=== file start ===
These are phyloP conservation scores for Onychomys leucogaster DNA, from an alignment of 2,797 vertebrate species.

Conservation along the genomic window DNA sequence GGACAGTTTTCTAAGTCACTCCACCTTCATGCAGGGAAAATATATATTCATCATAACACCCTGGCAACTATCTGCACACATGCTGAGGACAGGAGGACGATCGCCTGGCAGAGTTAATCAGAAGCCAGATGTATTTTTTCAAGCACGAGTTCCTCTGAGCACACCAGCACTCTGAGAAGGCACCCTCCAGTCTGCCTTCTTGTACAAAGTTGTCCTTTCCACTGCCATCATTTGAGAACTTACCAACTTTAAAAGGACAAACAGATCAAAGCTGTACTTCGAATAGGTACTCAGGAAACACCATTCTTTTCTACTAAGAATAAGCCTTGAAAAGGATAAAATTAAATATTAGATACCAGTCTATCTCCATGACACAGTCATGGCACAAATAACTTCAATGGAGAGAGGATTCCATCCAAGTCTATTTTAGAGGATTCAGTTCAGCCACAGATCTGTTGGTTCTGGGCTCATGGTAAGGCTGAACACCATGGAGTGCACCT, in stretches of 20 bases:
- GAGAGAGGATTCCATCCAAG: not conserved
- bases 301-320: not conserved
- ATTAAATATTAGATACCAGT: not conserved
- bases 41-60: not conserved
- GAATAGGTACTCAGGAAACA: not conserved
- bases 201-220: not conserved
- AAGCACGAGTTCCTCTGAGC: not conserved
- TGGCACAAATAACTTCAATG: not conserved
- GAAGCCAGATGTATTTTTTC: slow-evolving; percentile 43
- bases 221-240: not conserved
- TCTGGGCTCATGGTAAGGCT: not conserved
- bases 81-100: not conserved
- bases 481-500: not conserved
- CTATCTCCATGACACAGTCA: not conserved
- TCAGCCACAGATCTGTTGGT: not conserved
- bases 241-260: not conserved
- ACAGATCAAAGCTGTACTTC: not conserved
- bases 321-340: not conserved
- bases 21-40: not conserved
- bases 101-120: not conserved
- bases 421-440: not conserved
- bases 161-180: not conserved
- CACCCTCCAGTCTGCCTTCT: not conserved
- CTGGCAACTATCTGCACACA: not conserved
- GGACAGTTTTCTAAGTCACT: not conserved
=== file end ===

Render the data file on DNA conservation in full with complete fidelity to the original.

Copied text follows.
These are phyloP conservation scores for Onychomys leucogaster DNA, from an alignment of 2,797 vertebrate species.

Conservation along the genomic window DNA sequence GGACAGTTTTCTAAGTCACTCCACCTTCATGCAGGGAAAATATATATTCATCATAACACCCTGGCAACTATCTGCACACATGCTGAGGACAGGAGGACGATCGCCTGGCAGAGTTAATCAGAAGCCAGATGTATTTTTTCAAGCACGAGTTCCTCTGAGCACACCAGCACTCTGAGAAGGCACCCTCCAGTCTGCCTTCTTGTACAAAGTTGTCCTTTCCACTGCCATCATTTGAGAACTTACCAACTTTAAAAGGACAAACAGATCAAAGCTGTACTTCGAATAGGTACTCAGGAAACACCATTCTTTTCTACTAAGAATAAGCCTTGAAAAGGATAAAATTAAATATTAGATACCAGTCTATCTCCATGACACAGTCATGGCACAAATAACTTCAATGGAGAGAGGATTCCATCCAAGTCTATTTTAGAGGATTCAGTTCAGCCACAGATCTGTTGGTTCTGGGCTCATGGTAAGGCTGAACACCATGGAGTGCACCT, in stretches of 20 bases:
- GAGAGAGGATTCCATCCAAG: not conserved
- bases 301-320: not conserved
- ATTAAATATTAGATACCAGT: not conserved
- bases 41-60: not conserved
- GAATAGGTACTCAGGAAACA: not conserved
- bases 201-220: not conserved
- AAGCACGAGTTCCTCTGAGC: not conserved
- TGGCACAAATAACTTCAATG: not conserved
- GAAGCCAGATGTATTTTTTC: slow-evolving; percentile 43
- bases 221-240: not conserved
- TCTGGGCTCATGGTAAGGCT: not conserved
- bases 81-100: not conserved
- bases 481-500: not conserved
- CTATCTCCATGACACAGTCA: not conserved
- TCAGCCACAGATCTGTTGGT: not conserved
- bases 241-260: not conserved
- ACAGATCAAAGCTGTACTTC: not conserved
- bases 321-340: not conserved
- bases 21-40: not conserved
- bases 101-120: not conserved
- bases 421-440: not conserved
- bases 161-180: not conserved
- CACCCTCCAGTCTGCCTTCT: not conserved
- CTGGCAACTATCTGCACACA: not conserved
- GGACAGTTTTCTAAGTCACT: not conserved